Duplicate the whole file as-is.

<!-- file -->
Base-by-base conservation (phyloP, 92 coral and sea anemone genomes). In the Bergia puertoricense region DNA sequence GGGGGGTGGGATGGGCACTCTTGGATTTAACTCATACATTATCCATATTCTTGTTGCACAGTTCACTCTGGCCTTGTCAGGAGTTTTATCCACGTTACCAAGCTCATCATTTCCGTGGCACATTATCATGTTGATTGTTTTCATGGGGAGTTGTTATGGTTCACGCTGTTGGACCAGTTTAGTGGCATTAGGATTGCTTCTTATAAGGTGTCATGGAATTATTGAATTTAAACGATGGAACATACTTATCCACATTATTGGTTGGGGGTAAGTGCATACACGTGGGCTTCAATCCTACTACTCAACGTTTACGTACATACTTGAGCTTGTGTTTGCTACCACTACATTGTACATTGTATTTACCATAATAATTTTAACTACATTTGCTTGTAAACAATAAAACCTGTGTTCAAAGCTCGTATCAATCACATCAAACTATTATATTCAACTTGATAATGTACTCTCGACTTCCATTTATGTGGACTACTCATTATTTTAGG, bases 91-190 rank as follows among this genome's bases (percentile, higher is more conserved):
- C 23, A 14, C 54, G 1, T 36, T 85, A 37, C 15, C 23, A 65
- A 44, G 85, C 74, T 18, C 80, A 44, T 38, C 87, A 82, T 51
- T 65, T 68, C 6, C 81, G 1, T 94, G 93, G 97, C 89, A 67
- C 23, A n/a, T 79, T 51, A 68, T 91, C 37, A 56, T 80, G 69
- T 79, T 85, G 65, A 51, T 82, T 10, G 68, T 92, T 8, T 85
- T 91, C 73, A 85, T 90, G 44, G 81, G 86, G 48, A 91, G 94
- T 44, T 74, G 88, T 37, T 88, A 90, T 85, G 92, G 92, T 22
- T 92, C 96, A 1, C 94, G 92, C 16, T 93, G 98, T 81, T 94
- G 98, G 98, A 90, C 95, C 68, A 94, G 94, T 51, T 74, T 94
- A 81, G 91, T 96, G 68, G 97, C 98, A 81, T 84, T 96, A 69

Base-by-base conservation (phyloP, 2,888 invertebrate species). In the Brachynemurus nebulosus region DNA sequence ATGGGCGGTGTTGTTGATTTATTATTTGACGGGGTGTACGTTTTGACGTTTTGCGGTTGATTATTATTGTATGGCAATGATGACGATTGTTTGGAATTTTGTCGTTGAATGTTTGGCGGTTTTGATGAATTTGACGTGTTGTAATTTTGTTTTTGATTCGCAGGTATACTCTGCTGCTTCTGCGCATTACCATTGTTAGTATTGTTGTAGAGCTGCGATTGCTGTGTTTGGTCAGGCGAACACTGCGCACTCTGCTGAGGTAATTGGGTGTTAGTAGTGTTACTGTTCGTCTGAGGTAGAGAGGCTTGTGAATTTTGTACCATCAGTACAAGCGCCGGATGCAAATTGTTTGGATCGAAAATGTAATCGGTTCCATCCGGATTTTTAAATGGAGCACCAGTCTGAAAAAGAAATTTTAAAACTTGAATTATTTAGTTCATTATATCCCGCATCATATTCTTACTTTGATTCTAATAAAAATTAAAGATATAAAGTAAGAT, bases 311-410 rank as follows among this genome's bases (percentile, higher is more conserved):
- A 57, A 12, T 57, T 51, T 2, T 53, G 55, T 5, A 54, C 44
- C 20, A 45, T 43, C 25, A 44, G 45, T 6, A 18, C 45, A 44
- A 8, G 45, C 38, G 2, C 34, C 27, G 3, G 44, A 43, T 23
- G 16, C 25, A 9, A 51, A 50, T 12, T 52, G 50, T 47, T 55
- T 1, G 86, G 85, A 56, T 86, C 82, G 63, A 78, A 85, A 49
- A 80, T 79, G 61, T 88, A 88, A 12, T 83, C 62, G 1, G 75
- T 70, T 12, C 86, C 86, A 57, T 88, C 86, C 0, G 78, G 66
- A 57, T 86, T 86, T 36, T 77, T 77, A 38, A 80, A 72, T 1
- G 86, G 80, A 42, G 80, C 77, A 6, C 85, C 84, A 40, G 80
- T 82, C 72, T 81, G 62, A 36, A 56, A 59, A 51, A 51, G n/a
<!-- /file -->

Base-by-base conservation (phyloP, 92 coral and sea anemone genomes). In the Bergia puertoricense region DNA sequence GGGGGGTGGGATGGGCACTCTTGGATTTAACTCATACATTATCCATATTCTTGTTGCACAGTTCACTCTGGCCTTGTCAGGAGTTTTATCCACGTTACCAAGCTCATCATTTCCGTGGCACATTATCATGTTGATTGTTTTCATGGGGAGTTGTTATGGTTCACGCTGTTGGACCAGTTTAGTGGCATTAGGATTGCTTCTTATAAGGTGTCATGGAATTATTGAATTTAAACGATGGAACATACTTATCCACATTATTGGTTGGGGGTAAGTGCATACACGTGGGCTTCAATCCTACTACTCAACGTTTACGTACATACTTGAGCTTGTGTTTGCTACCACTACATTGTACATTGTATTTACCATAATAATTTTAACTACATTTGCTTGTAAACAATAAAACCTGTGTTCAAAGCTCGTATCAATCACATCAAACTATTATATTCAACTTGATAATGTACTCTCGACTTCCATTTATGTGGACTACTCATTATTTTAGG, bases 91-190 rank as follows among this genome's bases (percentile, higher is more conserved):
- C 23, A 14, C 54, G 1, T 36, T 85, A 37, C 15, C 23, A 65
- A 44, G 85, C 74, T 18, C 80, A 44, T 38, C 87, A 82, T 51
- T 65, T 68, C 6, C 81, G 1, T 94, G 93, G 97, C 89, A 67
- C 23, A n/a, T 79, T 51, A 68, T 91, C 37, A 56, T 80, G 69
- T 79, T 85, G 65, A 51, T 82, T 10, G 68, T 92, T 8, T 85
- T 91, C 73, A 85, T 90, G 44, G 81, G 86, G 48, A 91, G 94
- T 44, T 74, G 88, T 37, T 88, A 90, T 85, G 92, G 92, T 22
- T 92, C 96, A 1, C 94, G 92, C 16, T 93, G 98, T 81, T 94
- G 98, G 98, A 90, C 95, C 68, A 94, G 94, T 51, T 74, T 94
- A 81, G 91, T 96, G 68, G 97, C 98, A 81, T 84, T 96, A 69

Base-by-base conservation (phyloP, 2,888 invertebrate species). In the Brachynemurus nebulosus region DNA sequence ATGGGCGGTGTTGTTGATTTATTATTTGACGGGGTGTACGTTTTGACGTTTTGCGGTTGATTATTATTGTATGGCAATGATGACGATTGTTTGGAATTTTGTCGTTGAATGTTTGGCGGTTTTGATGAATTTGACGTGTTGTAATTTTGTTTTTGATTCGCAGGTATACTCTGCTGCTTCTGCGCATTACCATTGTTAGTATTGTTGTAGAGCTGCGATTGCTGTGTTTGGTCAGGCGAACACTGCGCACTCTGCTGAGGTAATTGGGTGTTAGTAGTGTTACTGTTCGTCTGAGGTAGAGAGGCTTGTGAATTTTGTACCATCAGTACAAGCGCCGGATGCAAATTGTTTGGATCGAAAATGTAATCGGTTCCATCCGGATTTTTAAATGGAGCACCAGTCTGAAAAAGAAATTTTAAAACTTGAATTATTTAGTTCATTATATCCCGCATCATATTCTTACTTTGATTCTAATAAAAATTAAAGATATAAAGTAAGAT, bases 311-410 rank as follows among this genome's bases (percentile, higher is more conserved):
- A 57, A 12, T 57, T 51, T 2, T 53, G 55, T 5, A 54, C 44
- C 20, A 45, T 43, C 25, A 44, G 45, T 6, A 18, C 45, A 44
- A 8, G 45, C 38, G 2, C 34, C 27, G 3, G 44, A 43, T 23
- G 16, C 25, A 9, A 51, A 50, T 12, T 52, G 50, T 47, T 55
- T 1, G 86, G 85, A 56, T 86, C 82, G 63, A 78, A 85, A 49
- A 80, T 79, G 61, T 88, A 88, A 12, T 83, C 62, G 1, G 75
- T 70, T 12, C 86, C 86, A 57, T 88, C 86, C 0, G 78, G 66
- A 57, T 86, T 86, T 36, T 77, T 77, A 38, A 80, A 72, T 1
- G 86, G 80, A 42, G 80, C 77, A 6, C 85, C 84, A 40, G 80
- T 82, C 72, T 81, G 62, A 36, A 56, A 59, A 51, A 51, G n/a